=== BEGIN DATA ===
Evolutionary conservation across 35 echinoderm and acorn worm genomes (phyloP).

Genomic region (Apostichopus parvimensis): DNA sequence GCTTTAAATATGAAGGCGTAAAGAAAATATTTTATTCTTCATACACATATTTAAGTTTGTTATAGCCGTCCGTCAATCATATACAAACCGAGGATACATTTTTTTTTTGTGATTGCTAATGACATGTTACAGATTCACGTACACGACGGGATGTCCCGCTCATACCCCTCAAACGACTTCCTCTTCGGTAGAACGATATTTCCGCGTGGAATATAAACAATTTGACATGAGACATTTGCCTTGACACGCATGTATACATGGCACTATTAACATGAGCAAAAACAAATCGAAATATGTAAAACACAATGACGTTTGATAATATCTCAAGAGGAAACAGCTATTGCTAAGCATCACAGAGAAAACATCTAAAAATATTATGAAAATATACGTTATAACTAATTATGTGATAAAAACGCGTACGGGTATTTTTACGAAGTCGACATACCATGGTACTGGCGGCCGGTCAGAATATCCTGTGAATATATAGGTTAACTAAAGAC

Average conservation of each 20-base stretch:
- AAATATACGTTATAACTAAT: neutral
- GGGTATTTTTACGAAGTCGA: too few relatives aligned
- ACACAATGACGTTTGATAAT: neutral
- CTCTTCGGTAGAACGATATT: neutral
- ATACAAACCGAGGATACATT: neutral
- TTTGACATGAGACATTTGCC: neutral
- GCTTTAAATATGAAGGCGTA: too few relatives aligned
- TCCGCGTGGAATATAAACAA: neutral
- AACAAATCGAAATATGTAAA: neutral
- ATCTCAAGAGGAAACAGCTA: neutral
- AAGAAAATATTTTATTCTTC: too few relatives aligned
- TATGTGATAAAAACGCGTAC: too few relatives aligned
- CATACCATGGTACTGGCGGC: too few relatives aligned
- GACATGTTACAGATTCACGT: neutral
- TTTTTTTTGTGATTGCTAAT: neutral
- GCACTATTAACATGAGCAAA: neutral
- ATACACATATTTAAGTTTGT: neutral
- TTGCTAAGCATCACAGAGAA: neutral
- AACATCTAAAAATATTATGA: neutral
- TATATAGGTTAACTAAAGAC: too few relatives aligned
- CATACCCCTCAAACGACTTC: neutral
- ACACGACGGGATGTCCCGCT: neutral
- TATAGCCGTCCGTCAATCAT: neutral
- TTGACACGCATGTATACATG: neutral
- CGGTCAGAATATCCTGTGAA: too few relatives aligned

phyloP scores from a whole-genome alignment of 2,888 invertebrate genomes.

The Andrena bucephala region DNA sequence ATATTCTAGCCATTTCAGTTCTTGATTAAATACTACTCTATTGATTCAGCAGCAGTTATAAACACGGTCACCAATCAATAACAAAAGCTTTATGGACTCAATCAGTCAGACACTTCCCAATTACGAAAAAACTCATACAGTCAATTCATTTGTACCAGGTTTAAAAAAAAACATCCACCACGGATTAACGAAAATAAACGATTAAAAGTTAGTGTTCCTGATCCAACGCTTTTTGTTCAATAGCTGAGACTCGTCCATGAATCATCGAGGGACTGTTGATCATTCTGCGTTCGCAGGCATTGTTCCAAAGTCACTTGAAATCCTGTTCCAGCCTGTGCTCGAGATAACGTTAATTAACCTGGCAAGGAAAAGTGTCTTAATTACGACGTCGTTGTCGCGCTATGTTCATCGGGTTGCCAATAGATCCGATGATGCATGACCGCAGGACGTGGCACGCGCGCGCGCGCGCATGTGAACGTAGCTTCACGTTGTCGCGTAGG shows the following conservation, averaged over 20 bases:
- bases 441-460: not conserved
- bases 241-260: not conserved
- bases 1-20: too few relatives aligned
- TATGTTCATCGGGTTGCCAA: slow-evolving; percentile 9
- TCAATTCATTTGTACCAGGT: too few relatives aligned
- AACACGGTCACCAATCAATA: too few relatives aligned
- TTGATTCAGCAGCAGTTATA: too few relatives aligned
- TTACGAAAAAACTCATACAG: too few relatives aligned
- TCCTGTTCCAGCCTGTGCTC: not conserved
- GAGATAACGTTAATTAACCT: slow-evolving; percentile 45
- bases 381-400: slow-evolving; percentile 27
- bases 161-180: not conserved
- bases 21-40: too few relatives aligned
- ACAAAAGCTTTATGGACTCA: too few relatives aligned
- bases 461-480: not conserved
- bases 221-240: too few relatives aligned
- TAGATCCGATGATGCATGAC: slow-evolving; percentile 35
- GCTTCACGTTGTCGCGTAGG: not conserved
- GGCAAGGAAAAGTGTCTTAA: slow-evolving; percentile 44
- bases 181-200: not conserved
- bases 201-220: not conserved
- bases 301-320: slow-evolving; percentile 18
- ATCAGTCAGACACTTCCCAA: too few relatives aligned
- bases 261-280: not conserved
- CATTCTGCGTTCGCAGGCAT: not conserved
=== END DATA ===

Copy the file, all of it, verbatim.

Evolutionary conservation across 35 echinoderm and acorn worm genomes (phyloP).

Genomic region (Apostichopus parvimensis): DNA sequence GCTTTAAATATGAAGGCGTAAAGAAAATATTTTATTCTTCATACACATATTTAAGTTTGTTATAGCCGTCCGTCAATCATATACAAACCGAGGATACATTTTTTTTTTGTGATTGCTAATGACATGTTACAGATTCACGTACACGACGGGATGTCCCGCTCATACCCCTCAAACGACTTCCTCTTCGGTAGAACGATATTTCCGCGTGGAATATAAACAATTTGACATGAGACATTTGCCTTGACACGCATGTATACATGGCACTATTAACATGAGCAAAAACAAATCGAAATATGTAAAACACAATGACGTTTGATAATATCTCAAGAGGAAACAGCTATTGCTAAGCATCACAGAGAAAACATCTAAAAATATTATGAAAATATACGTTATAACTAATTATGTGATAAAAACGCGTACGGGTATTTTTACGAAGTCGACATACCATGGTACTGGCGGCCGGTCAGAATATCCTGTGAATATATAGGTTAACTAAAGAC

Average conservation of each 20-base stretch:
- AAATATACGTTATAACTAAT: neutral
- GGGTATTTTTACGAAGTCGA: too few relatives aligned
- ACACAATGACGTTTGATAAT: neutral
- CTCTTCGGTAGAACGATATT: neutral
- ATACAAACCGAGGATACATT: neutral
- TTTGACATGAGACATTTGCC: neutral
- GCTTTAAATATGAAGGCGTA: too few relatives aligned
- TCCGCGTGGAATATAAACAA: neutral
- AACAAATCGAAATATGTAAA: neutral
- ATCTCAAGAGGAAACAGCTA: neutral
- AAGAAAATATTTTATTCTTC: too few relatives aligned
- TATGTGATAAAAACGCGTAC: too few relatives aligned
- CATACCATGGTACTGGCGGC: too few relatives aligned
- GACATGTTACAGATTCACGT: neutral
- TTTTTTTTGTGATTGCTAAT: neutral
- GCACTATTAACATGAGCAAA: neutral
- ATACACATATTTAAGTTTGT: neutral
- TTGCTAAGCATCACAGAGAA: neutral
- AACATCTAAAAATATTATGA: neutral
- TATATAGGTTAACTAAAGAC: too few relatives aligned
- CATACCCCTCAAACGACTTC: neutral
- ACACGACGGGATGTCCCGCT: neutral
- TATAGCCGTCCGTCAATCAT: neutral
- TTGACACGCATGTATACATG: neutral
- CGGTCAGAATATCCTGTGAA: too few relatives aligned

phyloP scores from a whole-genome alignment of 2,888 invertebrate genomes.

The Andrena bucephala region DNA sequence ATATTCTAGCCATTTCAGTTCTTGATTAAATACTACTCTATTGATTCAGCAGCAGTTATAAACACGGTCACCAATCAATAACAAAAGCTTTATGGACTCAATCAGTCAGACACTTCCCAATTACGAAAAAACTCATACAGTCAATTCATTTGTACCAGGTTTAAAAAAAAACATCCACCACGGATTAACGAAAATAAACGATTAAAAGTTAGTGTTCCTGATCCAACGCTTTTTGTTCAATAGCTGAGACTCGTCCATGAATCATCGAGGGACTGTTGATCATTCTGCGTTCGCAGGCATTGTTCCAAAGTCACTTGAAATCCTGTTCCAGCCTGTGCTCGAGATAACGTTAATTAACCTGGCAAGGAAAAGTGTCTTAATTACGACGTCGTTGTCGCGCTATGTTCATCGGGTTGCCAATAGATCCGATGATGCATGACCGCAGGACGTGGCACGCGCGCGCGCGCGCATGTGAACGTAGCTTCACGTTGTCGCGTAGG shows the following conservation, averaged over 20 bases:
- bases 441-460: not conserved
- bases 241-260: not conserved
- bases 1-20: too few relatives aligned
- TATGTTCATCGGGTTGCCAA: slow-evolving; percentile 9
- TCAATTCATTTGTACCAGGT: too few relatives aligned
- AACACGGTCACCAATCAATA: too few relatives aligned
- TTGATTCAGCAGCAGTTATA: too few relatives aligned
- TTACGAAAAAACTCATACAG: too few relatives aligned
- TCCTGTTCCAGCCTGTGCTC: not conserved
- GAGATAACGTTAATTAACCT: slow-evolving; percentile 45
- bases 381-400: slow-evolving; percentile 27
- bases 161-180: not conserved
- bases 21-40: too few relatives aligned
- ACAAAAGCTTTATGGACTCA: too few relatives aligned
- bases 461-480: not conserved
- bases 221-240: too few relatives aligned
- TAGATCCGATGATGCATGAC: slow-evolving; percentile 35
- GCTTCACGTTGTCGCGTAGG: not conserved
- GGCAAGGAAAAGTGTCTTAA: slow-evolving; percentile 44
- bases 181-200: not conserved
- bases 201-220: not conserved
- bases 301-320: slow-evolving; percentile 18
- ATCAGTCAGACACTTCCCAA: too few relatives aligned
- bases 261-280: not conserved
- CATTCTGCGTTCGCAGGCAT: not conserved